The Teenager

Dear Eddie,

Oh my goodness, you’re a teenager! It feels cliché to ask where the time went or how did we get here so quickly. I know very well where the time went, but dang. It doesn’t feel like that long ago that dad and I were talking about “the teen years” and then brushing it off with, “but that is a long way off yet.”

And yet, here we are.

I scrolled through my Timehop memories on my phone yesterday morning thinking about how the night before you declared, “tomorrow is my last day of being 12!” When you were turning 6 I asked if you if 6 was too old to cuddle your mom and you told me you would never be too old to cuddle your mom. This proved to be false. You do not, in fact, like hugs or cuddles of any kind from anyone. You will hug your grandparents because you can’t say no to your grandparents, but that is it.

It’s hard not to think back to our beginning–dad was the first to hold you and then everyone else who was waiting for me to come out of recovery: Grandma and Grandpa, Granny, your aunts and uncles. I was too exhausted to know that I should have advocated for holding you first (after dad). I was too tired to know that we shouldn’t have had visitors that quickly.

I often wonder if our start would have been different if dad and I had set up some boundaries. Would you have been so colicky if you and I had had the quiet time to bond after your birth? Would my postpartum depression have been so severe if the birth wasn’t so traumatic?

Last night at bedtime, I told you your birth story. Every year I tell it, and every year you look forward to it. In fact you asked me to tell it to you last night rather than tonight on your birthday because you have friends spending the night. When I finished the story this year, I told you my questions about what if it had been different?

You said, “Mom. I was first. How were you and Dad supposed to know what to do? You did your best. We are all fine now. Well, maybe not all of us…” (as you looked at your brother, who responded, “HEY!”).

If you would have let me, I would have hugged your face right off.

I thought I would be sad that you are growing up. I thought I would spend this week all bummed out that my first baby is a teenager.

I do spend a lot of time looking at you, marveling at you, wondering when you got so dang tall. Dad and I chuckled looking at our new family photos as we agreed you would look back on them and wince–not because you look bad–not at all! You are quite a handsome fella! But because you are middle schoolishly awkward. You clearly haven’t figured out how to embrace your tallness or what to do with your hands or how to smile authentically on demand.

But you are so very you. You are still goofy just like as a little dude, but now you are just quieter about. Not that you are quiet, because DEAR LORD we can hear you playing videogames with Joe like you’re in the same room as us. Dad and I often look at each other and shake our heads. I guess your goofiness is more in your facial expressions and random quips. It’s not arm-flailing acrobatics anymore.

You are turning into an actual person with thoughts and ideas and dreams that are outside of me and inside of you. You don’t tell us every detail of what happens on the playground anymore (partly because you don’t have a playground anymore, but also because you are developing your own private world of friends and building trust with them). You don’t ask me deep philosophical, ethical, or theological questions in the car or at bedtime anymore. You shrug when I ask you questions more than you give verbal answers.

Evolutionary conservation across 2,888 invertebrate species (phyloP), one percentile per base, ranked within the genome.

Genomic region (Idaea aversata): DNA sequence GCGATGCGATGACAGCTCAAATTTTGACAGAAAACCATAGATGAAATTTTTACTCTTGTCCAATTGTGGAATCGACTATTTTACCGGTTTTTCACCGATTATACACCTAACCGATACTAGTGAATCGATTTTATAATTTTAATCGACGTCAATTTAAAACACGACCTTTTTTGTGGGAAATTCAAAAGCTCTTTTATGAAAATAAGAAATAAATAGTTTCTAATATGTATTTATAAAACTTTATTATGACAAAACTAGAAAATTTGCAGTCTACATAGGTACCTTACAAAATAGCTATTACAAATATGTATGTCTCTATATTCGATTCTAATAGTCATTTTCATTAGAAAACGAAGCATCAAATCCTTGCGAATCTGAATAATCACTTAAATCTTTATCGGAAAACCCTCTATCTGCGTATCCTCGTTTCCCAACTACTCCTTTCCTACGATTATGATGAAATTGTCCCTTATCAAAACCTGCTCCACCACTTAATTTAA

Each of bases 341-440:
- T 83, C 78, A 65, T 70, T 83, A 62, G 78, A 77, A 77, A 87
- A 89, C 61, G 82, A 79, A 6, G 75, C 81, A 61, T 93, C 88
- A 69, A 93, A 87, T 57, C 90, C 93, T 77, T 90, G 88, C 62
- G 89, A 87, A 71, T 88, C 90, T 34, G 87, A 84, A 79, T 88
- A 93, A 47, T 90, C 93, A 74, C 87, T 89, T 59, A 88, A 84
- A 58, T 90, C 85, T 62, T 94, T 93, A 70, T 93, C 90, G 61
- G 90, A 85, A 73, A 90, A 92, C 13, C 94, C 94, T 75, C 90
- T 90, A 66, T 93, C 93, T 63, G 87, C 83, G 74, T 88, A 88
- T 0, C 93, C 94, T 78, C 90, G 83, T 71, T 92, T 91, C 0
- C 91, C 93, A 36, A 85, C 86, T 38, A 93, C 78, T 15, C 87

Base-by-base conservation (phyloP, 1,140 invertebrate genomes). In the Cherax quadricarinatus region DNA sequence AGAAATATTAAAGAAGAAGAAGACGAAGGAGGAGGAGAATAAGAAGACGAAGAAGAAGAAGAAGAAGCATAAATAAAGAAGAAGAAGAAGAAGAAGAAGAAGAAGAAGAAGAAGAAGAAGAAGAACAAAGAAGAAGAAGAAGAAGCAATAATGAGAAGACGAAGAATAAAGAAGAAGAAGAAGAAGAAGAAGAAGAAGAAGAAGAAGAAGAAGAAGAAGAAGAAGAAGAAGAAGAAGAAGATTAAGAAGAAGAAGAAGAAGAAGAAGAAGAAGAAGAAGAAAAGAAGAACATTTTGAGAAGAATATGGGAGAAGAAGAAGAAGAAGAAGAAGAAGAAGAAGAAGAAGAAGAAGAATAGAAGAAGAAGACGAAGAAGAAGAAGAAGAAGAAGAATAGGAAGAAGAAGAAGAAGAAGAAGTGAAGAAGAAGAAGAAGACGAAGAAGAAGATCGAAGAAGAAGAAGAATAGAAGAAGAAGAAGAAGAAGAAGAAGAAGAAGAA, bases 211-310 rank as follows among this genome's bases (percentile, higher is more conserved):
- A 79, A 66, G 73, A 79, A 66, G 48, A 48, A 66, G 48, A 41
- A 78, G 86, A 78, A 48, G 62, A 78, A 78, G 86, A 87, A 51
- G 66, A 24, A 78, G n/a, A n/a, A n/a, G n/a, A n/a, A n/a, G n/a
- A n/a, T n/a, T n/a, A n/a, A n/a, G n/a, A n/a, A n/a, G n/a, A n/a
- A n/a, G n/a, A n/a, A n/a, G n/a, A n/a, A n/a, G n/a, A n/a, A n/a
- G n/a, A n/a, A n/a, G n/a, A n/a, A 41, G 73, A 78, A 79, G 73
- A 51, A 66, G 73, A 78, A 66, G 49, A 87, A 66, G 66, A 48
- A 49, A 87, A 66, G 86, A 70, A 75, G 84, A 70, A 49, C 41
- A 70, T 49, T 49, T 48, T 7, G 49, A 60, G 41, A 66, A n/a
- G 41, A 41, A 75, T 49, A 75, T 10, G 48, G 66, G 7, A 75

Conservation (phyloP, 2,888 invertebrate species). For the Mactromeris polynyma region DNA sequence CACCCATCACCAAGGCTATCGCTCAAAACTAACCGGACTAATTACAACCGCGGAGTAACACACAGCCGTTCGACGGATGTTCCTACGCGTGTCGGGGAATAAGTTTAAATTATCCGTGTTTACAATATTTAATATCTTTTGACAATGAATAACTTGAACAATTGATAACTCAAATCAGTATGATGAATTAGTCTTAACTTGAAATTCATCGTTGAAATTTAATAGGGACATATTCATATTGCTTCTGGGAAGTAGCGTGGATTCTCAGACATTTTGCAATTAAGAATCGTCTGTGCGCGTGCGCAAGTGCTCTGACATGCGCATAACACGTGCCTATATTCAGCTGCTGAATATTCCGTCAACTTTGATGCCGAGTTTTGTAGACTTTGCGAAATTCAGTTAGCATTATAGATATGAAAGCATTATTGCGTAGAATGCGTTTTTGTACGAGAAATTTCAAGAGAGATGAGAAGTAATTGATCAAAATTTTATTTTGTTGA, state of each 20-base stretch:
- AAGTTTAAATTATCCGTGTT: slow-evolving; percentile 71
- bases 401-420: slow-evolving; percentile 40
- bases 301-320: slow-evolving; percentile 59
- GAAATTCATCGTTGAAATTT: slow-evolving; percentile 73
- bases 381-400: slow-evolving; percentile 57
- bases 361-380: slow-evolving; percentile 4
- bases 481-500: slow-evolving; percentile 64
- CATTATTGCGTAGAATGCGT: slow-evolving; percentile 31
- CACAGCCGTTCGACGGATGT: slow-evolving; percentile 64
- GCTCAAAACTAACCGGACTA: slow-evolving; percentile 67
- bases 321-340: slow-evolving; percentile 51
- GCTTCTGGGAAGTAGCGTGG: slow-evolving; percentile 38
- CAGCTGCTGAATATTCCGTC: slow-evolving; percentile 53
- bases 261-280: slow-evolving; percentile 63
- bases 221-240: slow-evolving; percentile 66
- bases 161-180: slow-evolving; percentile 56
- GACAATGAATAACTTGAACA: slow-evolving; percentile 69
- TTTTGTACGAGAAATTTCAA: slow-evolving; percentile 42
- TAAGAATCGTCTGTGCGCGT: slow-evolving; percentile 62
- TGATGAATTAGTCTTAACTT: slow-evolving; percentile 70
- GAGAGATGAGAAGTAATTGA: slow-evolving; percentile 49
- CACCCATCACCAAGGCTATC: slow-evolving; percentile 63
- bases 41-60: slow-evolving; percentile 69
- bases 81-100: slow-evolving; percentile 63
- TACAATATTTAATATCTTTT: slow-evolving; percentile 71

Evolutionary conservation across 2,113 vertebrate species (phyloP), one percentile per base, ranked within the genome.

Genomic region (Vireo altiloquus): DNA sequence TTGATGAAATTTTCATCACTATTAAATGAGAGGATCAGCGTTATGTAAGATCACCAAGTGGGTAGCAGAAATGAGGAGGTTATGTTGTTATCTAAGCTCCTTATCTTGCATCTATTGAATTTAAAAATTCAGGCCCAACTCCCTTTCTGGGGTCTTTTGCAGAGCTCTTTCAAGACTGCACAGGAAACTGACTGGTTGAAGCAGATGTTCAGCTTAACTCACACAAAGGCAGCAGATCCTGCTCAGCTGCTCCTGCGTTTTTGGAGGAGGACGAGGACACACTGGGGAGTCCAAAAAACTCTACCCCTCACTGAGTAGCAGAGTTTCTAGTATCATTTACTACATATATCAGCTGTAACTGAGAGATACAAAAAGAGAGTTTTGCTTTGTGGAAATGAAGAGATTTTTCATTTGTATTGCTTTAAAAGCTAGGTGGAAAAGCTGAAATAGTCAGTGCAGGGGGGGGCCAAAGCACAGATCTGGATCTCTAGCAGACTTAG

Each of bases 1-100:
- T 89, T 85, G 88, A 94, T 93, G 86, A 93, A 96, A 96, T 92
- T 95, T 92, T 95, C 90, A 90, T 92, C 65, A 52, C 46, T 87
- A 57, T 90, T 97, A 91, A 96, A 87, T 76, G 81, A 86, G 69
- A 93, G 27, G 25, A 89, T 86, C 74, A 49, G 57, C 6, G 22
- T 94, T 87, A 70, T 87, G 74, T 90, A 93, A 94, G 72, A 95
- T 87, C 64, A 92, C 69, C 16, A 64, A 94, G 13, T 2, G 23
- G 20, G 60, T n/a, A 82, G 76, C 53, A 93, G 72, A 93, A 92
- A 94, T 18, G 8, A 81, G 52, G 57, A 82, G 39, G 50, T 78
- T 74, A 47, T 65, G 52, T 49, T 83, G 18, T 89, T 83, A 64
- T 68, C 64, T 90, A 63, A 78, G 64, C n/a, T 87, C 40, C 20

But your actions speak louder than the words you don’t say–and even in direct opposition to the words you do say.

While you get frustrated with your brother, and even say mean, thoughtless things to him at times, you will still check on him and ask about him when you know things are rough. You still get proud of him when he reaches a goal or milestone in his own personal growth areas.

Even though your sister annoys you 98% of the time, you are quick to step up when we need you to be there for her because your dad and I have to focus energy on your brother. You check on her while she sleeps, you make her lunch, and whenever you babysit her while your dad and I are out in the evening, you make her popcorn and watch one of her “kid” shows/movies. I know we can trust you to be there for her.

Your dad and I know being the oldest can sort of suck. You are the first, so that means you are sort of the guinea pig. Dad and I have no idea what we are doing as parents, and naturally all three of you are totally different when it comes to parenting you. I know it feels like the younger two get a ton more attention. I promise you that you also took up this much of our time and energy when you were that age. You just don’t remember because you were busy being annoyed that we were dealing with a 7 year old and a baby.

Dad and I are so proud of you, Eddie. From what we can tell, you are growing up to be the kind, helpful, patient person we hoped you would become.

Hopefully the teen years will be kind to you in return. Remember–Dad and I are always on your side.

I love you to the moon and back,

(Hey) Mom

About Katie

Just a small town girl...wait no. That is a Journey song. Katie Sluiter is a small town girl, but she is far from living in a lonely world. She is a middle school English teacher, writer, mother, and wife. Life has thrown her a fair share of challenges, but her belief is that writing through them makes her stronger.